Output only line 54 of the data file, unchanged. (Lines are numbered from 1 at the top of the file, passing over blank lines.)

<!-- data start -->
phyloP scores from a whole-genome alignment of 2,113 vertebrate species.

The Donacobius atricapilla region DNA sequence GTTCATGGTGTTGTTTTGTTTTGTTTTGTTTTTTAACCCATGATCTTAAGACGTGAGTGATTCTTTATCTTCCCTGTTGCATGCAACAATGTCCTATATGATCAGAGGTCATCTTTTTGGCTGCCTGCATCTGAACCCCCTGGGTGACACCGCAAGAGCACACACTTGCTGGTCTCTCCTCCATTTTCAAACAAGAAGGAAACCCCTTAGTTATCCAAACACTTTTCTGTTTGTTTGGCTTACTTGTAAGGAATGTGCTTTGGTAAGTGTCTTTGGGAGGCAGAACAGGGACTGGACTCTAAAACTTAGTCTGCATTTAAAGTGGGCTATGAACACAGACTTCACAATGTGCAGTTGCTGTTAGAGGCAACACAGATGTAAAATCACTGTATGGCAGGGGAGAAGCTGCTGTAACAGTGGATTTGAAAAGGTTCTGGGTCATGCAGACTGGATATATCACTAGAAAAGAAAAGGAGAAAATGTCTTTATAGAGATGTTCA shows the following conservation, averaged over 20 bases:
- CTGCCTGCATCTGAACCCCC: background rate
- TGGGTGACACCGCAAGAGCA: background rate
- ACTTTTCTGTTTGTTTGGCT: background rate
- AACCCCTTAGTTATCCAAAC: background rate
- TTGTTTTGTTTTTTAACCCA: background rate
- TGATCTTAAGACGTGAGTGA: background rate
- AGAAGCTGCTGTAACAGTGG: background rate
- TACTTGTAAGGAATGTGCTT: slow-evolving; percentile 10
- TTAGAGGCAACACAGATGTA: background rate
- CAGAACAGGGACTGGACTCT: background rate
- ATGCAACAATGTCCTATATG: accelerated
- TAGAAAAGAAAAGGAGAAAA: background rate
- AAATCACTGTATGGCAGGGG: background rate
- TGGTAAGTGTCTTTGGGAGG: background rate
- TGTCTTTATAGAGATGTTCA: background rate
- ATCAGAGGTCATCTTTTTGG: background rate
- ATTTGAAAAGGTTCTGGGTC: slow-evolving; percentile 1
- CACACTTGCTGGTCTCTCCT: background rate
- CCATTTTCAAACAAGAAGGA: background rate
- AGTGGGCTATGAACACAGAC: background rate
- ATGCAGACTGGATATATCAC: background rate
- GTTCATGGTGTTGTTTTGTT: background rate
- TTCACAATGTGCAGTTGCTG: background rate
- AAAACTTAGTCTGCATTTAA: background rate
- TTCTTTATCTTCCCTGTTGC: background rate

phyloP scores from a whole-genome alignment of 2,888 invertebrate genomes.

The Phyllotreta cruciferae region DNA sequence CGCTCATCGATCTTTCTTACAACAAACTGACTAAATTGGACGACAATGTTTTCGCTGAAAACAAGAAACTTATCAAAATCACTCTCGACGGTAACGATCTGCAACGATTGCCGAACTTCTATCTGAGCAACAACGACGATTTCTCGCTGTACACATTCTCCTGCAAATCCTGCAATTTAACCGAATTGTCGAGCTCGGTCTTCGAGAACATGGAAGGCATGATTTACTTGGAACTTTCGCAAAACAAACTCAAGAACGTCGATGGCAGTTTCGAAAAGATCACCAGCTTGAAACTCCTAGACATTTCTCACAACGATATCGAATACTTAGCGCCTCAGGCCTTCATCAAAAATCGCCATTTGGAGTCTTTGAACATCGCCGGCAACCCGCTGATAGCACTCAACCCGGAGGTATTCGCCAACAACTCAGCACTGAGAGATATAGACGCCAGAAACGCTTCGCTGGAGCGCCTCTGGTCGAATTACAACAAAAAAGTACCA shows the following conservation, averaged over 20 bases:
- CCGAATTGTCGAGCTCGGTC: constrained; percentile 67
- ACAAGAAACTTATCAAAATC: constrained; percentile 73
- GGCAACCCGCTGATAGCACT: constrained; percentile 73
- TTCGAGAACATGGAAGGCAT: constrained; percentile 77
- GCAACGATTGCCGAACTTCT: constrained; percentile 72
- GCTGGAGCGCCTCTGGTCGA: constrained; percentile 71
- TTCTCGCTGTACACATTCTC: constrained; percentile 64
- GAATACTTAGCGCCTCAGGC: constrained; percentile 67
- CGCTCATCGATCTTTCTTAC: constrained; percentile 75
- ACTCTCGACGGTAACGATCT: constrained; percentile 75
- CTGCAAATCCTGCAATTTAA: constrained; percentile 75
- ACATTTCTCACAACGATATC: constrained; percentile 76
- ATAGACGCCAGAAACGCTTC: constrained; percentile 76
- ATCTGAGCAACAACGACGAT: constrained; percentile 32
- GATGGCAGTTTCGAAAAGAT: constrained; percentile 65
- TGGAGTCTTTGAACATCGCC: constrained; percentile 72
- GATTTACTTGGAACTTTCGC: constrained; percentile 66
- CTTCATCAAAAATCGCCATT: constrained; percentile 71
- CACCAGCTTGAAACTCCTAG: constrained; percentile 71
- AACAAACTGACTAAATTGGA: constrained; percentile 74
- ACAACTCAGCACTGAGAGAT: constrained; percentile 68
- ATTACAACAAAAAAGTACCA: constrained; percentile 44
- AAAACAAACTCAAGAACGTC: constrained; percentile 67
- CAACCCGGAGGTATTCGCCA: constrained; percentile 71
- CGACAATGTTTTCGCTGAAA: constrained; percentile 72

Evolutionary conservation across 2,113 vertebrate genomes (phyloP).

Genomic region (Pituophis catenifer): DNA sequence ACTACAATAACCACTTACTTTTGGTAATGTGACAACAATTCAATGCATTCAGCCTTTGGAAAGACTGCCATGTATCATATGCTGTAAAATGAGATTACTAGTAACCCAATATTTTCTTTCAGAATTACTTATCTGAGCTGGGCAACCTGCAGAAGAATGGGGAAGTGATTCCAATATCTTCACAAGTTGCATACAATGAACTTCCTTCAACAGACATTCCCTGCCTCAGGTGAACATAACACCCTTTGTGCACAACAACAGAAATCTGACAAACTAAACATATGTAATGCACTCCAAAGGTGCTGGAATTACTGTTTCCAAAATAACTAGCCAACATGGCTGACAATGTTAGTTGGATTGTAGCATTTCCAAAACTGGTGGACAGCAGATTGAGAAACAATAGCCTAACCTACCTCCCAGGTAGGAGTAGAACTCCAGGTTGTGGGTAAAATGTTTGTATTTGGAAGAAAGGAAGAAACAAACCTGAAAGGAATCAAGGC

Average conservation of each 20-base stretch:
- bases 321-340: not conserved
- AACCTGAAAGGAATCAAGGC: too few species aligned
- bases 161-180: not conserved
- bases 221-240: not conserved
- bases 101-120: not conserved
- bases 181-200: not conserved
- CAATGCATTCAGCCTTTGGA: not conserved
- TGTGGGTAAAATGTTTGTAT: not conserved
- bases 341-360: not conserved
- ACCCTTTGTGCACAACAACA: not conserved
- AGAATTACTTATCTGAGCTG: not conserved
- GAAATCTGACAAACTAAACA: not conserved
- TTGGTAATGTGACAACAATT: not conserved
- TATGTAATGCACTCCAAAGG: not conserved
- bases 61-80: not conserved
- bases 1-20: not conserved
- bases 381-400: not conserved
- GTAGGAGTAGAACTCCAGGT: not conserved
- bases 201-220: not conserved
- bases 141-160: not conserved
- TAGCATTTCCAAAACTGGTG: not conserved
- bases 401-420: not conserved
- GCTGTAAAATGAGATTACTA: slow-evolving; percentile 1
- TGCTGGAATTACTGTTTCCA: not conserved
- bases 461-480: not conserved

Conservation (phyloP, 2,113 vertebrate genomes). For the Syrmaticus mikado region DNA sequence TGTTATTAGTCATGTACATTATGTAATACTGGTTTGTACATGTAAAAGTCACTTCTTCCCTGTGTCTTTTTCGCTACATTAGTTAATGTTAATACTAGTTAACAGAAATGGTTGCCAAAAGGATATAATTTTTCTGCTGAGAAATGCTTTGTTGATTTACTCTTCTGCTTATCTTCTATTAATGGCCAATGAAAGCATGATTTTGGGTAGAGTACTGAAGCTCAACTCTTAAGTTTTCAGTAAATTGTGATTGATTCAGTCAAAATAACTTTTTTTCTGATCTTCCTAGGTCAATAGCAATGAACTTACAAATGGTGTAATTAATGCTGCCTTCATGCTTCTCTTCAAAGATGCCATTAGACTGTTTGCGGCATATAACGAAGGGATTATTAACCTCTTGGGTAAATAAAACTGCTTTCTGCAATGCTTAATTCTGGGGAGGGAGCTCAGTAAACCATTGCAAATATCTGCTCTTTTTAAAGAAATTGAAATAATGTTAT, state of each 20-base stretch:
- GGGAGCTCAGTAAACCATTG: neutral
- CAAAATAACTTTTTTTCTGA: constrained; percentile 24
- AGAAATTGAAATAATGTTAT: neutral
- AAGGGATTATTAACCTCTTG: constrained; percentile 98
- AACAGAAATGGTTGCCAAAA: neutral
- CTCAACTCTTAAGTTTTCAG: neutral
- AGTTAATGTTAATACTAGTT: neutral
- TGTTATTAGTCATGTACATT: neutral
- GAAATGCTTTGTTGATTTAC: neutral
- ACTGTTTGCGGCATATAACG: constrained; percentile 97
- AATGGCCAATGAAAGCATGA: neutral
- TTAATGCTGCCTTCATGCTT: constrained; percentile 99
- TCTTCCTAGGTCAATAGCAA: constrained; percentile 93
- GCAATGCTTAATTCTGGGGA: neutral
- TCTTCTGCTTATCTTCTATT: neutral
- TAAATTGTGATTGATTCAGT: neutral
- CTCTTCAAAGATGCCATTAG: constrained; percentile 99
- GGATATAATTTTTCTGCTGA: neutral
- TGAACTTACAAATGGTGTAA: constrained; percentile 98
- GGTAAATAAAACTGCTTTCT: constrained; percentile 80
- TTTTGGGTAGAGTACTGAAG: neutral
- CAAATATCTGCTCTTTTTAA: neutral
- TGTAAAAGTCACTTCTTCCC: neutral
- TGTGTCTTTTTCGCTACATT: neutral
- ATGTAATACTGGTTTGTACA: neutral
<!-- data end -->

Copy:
- CGACAATGTTTTCGCTGAAA: constrained; percentile 72